Don’t crane your neck
In the late 18th century, European travelers first began to penetrate the dense forests of the interior of northern Sumatra. From earlier reports, they expected to find tribes of headhunters and cannibals. What they found were highly literate cultures with centuries-old writing traditions and vast collections of books (and yes, a culture of headhunting and highly ritualized cannibalism).
The oldest books of the Batak peoples of this region are written on palm leaves or carved onto bamboo tubes, which is the origin of one of the most unique aspects of the Batak script — while it is read left-to-right as inherited from the Indian scripts that are its ancestors, traditionally it was written bottom-to-top, then turned 90° clockwise when read.
This writing direction is betrayed in the shapes of the letterforms, wide and flat like a landscape-oriented picture, as opposed to the portrait-like shape of the tall, skinny letters of the Latin alphabet.
Carving out a heritage
It’s quite the curiosity, having a script that is read in a different direction than it is written. English, Japanese, Hindi, Arabic, Russian, Ancient Egyptian — despite being written in different scripts and different directions, none share this characteristic.
But examining the characteristics of the bamboo tube medium shows the necessity of the writing direction — the letterforms are carved with a sharp knife parallel to the growth direction of the bamboo. Carving left-to-right or right-to-left is ergonomically awkward and error-prone. Top-to-bottom would be an obvious choice; it follows the natural movements of the arm and hand, and the scrapings would fall away from the writing. However, as anyone with a Scouting background may know, when cutting wood, it is safest to cut away from the body, as stabbing oneself in the belly is a quick way to make a short-lived scribe.
A consequence of the Batak cultural focus on the written word is seen during the Dutch colonial period of Indonesian history, when Bataks who had already taken strongly to literacy gravitated towards professions that would exploit these skills, such as journalism, law, education, and civil service.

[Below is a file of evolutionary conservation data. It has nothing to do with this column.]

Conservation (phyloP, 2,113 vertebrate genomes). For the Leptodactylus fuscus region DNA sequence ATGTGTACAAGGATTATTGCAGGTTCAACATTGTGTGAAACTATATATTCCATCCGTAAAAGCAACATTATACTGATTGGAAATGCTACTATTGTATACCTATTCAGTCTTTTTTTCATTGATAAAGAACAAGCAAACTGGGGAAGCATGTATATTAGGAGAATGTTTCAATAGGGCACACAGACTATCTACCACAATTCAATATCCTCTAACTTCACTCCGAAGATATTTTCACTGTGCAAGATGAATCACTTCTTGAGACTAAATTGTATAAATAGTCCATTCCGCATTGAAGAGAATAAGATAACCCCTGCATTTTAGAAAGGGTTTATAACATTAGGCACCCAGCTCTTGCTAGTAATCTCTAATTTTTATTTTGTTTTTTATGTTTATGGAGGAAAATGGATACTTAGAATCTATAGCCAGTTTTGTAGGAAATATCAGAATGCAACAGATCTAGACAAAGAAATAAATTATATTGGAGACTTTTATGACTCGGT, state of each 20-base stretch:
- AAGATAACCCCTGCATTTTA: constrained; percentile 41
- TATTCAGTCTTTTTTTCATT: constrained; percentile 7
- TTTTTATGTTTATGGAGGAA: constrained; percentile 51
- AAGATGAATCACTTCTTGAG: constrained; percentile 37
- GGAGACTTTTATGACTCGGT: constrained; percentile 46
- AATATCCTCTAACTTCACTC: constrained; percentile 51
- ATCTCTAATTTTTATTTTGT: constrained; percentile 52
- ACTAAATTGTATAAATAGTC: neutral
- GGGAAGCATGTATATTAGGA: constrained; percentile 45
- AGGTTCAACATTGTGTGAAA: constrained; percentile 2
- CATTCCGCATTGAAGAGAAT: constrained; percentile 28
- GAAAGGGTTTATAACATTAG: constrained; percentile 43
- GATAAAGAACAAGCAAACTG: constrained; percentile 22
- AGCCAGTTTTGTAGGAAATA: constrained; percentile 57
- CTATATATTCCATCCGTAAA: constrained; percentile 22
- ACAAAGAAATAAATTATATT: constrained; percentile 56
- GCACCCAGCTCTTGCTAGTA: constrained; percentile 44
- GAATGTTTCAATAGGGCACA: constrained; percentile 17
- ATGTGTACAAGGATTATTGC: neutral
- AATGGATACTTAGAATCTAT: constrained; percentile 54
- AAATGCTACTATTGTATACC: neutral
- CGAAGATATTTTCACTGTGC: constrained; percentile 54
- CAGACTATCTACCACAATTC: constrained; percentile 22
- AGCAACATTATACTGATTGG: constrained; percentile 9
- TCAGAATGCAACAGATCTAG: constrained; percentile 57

Today, the Batak languages are usually written in the Latin script, but the traditional script is used for ceremonial purposes and as a marker of ethnic identity and is undergoing a resurgence in interest.
The broader Batak group consists of approximately a half-dozen distinct ethnicities, each with their own closely-related language and connected by a common cultural heritage. Despite the fact that there are approximately 8 million speakers of Batak languages in the world, there is currently no technological support for these languages on any major platform. There is no Batak version of Windows, MacOS, iOS, or Android. Google Translate does not support Batak languages, nor does Microsoft or Yandex.
The PanLex database currently contains 2,596 Batak lexical expressions sourced from 14 different dictionaries. Through direct and inferred translations, it is able to translate Batak words into thousands of languages and dialects. For example, using the database, one can discover that the Toba Batak word asu means łééchąąʼí in Navajo (or dog in English).
There are an additional 23 Batak dictionaries that PanLex has discovered and registered but has yet to incorporate into the PanLex database due to lack of funding at the present time. These dictionaries are in both the Latin and Batak scripts. Their inclusion would allow the 8 million Batak people in the world to not only see their languages represented on modern technology, but see the ancient letters of their ancestors on their smartphones, computers, and tablets, while preserving their linguistic data forever in a digital medium.
We at PanLex are working hard to raise the necessary funds to make the Batak languages and others available today and for generations to come. This is what drives us at PanLex, where our mission is overcoming language barriers to human rights, information, and opportunities.